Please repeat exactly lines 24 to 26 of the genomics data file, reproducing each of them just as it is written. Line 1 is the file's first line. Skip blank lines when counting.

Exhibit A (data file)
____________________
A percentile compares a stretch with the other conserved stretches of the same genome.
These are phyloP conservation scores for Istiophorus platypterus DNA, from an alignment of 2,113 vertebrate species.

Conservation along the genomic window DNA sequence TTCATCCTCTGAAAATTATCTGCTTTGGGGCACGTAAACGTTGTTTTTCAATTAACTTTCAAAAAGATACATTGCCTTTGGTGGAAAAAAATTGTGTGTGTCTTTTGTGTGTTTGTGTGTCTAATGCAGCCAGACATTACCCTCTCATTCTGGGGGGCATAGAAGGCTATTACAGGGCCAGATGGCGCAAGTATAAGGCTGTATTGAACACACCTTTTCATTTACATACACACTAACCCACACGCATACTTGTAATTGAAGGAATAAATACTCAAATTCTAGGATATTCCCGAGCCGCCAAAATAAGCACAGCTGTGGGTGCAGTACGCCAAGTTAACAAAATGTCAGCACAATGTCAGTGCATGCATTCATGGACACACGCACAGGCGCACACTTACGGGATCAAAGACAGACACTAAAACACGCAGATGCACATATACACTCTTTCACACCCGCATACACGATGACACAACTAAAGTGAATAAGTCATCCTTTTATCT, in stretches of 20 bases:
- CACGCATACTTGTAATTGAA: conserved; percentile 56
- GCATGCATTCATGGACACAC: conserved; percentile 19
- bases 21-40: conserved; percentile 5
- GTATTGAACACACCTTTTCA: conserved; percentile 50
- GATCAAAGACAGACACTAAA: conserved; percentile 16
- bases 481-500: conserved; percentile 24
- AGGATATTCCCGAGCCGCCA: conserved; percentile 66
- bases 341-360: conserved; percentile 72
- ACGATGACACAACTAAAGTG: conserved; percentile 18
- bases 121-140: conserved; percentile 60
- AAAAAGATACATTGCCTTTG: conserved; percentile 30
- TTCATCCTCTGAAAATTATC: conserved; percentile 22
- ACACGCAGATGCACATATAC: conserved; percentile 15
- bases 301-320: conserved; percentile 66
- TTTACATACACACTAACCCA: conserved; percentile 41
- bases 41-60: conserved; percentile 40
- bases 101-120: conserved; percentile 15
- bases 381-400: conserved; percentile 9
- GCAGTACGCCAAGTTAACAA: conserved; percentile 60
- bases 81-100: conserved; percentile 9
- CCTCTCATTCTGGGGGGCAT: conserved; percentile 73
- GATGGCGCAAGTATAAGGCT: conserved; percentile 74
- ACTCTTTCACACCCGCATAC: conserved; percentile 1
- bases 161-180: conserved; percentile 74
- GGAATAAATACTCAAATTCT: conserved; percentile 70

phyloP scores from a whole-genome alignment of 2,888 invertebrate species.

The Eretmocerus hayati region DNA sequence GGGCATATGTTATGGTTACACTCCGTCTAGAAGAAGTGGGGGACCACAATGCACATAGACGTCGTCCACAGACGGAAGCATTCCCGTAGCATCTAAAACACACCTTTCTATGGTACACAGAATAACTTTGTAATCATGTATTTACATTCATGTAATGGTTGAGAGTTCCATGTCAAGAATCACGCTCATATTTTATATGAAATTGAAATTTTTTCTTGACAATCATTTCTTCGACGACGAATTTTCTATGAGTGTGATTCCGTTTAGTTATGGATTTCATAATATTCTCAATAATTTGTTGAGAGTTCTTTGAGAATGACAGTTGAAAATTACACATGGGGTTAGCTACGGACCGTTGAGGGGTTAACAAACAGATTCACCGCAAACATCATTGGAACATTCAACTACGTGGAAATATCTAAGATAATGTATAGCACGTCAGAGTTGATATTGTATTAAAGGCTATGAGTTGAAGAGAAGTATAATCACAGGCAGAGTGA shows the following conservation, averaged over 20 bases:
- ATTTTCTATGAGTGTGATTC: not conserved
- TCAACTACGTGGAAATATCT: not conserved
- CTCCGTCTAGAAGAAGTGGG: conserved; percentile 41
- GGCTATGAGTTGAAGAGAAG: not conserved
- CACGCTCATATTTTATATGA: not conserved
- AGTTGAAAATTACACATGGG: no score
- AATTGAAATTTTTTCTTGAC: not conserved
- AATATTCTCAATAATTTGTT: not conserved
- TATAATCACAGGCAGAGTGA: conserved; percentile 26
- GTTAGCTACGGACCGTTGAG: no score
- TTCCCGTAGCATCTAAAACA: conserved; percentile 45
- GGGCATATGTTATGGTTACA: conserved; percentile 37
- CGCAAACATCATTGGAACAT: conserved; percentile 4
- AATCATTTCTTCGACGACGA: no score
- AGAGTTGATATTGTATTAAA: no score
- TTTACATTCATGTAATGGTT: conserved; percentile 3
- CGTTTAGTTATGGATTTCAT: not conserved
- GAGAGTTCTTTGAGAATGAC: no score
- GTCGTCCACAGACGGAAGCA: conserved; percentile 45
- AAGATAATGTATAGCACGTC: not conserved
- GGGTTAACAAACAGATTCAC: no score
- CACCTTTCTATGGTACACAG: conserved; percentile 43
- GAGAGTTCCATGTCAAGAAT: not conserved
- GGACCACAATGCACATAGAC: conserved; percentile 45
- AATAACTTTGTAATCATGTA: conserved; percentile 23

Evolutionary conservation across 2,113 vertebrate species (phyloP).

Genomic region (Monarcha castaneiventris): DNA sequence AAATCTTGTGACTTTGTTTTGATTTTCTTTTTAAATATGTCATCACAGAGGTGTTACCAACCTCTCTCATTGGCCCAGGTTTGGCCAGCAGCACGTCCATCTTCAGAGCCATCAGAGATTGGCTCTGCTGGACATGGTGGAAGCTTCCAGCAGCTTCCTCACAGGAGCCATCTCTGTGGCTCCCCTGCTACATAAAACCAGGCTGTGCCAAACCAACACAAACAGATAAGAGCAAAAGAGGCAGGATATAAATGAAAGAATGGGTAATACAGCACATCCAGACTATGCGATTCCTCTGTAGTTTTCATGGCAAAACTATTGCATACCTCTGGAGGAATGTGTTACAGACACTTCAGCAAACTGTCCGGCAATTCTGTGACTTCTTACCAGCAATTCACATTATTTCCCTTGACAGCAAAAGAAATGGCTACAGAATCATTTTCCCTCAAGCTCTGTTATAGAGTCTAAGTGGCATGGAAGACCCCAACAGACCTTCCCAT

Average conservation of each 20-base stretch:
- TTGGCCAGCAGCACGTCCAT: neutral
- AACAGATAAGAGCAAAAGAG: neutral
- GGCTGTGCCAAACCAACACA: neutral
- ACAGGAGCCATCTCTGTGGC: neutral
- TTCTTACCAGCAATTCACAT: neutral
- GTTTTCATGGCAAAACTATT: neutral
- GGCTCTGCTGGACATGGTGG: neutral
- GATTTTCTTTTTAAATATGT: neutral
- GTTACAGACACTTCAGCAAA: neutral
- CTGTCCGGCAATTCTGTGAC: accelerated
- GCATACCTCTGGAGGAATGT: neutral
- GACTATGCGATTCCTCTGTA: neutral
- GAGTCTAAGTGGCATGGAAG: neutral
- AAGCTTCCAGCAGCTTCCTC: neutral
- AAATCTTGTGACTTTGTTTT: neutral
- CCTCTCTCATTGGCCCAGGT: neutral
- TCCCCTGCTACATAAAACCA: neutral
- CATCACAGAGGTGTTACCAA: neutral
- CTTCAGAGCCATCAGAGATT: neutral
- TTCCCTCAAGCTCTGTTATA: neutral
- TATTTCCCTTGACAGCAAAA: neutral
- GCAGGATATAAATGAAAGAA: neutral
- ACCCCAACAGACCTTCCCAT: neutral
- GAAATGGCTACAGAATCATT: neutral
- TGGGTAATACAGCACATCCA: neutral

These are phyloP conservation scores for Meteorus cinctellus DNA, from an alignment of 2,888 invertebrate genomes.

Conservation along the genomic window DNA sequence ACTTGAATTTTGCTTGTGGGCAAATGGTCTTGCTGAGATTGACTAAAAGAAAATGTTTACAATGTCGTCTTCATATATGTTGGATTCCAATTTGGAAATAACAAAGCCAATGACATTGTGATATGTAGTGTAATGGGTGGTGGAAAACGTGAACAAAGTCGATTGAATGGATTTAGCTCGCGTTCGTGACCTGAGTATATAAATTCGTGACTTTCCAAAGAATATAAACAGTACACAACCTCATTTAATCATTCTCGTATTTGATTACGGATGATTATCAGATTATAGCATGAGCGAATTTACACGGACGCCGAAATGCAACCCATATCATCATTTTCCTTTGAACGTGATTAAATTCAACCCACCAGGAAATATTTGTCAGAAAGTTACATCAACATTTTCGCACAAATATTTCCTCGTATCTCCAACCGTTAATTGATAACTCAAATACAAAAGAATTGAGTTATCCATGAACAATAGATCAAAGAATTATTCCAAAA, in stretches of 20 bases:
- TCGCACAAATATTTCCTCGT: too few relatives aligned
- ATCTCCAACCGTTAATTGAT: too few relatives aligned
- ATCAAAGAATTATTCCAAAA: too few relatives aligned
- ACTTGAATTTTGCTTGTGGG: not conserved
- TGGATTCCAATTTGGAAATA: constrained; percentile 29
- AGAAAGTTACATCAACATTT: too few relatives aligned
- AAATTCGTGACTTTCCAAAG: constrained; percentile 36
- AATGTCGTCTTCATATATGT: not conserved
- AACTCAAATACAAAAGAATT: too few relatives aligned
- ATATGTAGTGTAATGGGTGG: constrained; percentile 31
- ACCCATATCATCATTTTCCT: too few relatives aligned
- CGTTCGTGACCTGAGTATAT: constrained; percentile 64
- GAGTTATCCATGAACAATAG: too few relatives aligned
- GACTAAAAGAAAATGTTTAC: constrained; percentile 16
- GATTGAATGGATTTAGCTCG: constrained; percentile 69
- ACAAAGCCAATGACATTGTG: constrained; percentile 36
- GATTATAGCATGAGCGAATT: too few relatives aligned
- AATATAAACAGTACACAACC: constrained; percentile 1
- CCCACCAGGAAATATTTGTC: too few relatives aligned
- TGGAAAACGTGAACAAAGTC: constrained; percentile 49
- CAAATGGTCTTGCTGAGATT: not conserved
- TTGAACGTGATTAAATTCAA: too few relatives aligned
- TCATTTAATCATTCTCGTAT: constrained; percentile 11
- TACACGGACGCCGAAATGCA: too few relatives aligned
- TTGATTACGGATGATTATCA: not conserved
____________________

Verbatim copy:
- CCTCTCATTCTGGGGGGCAT: conserved; percentile 73
- GATGGCGCAAGTATAAGGCT: conserved; percentile 74
- ACTCTTTCACACCCGCATAC: conserved; percentile 1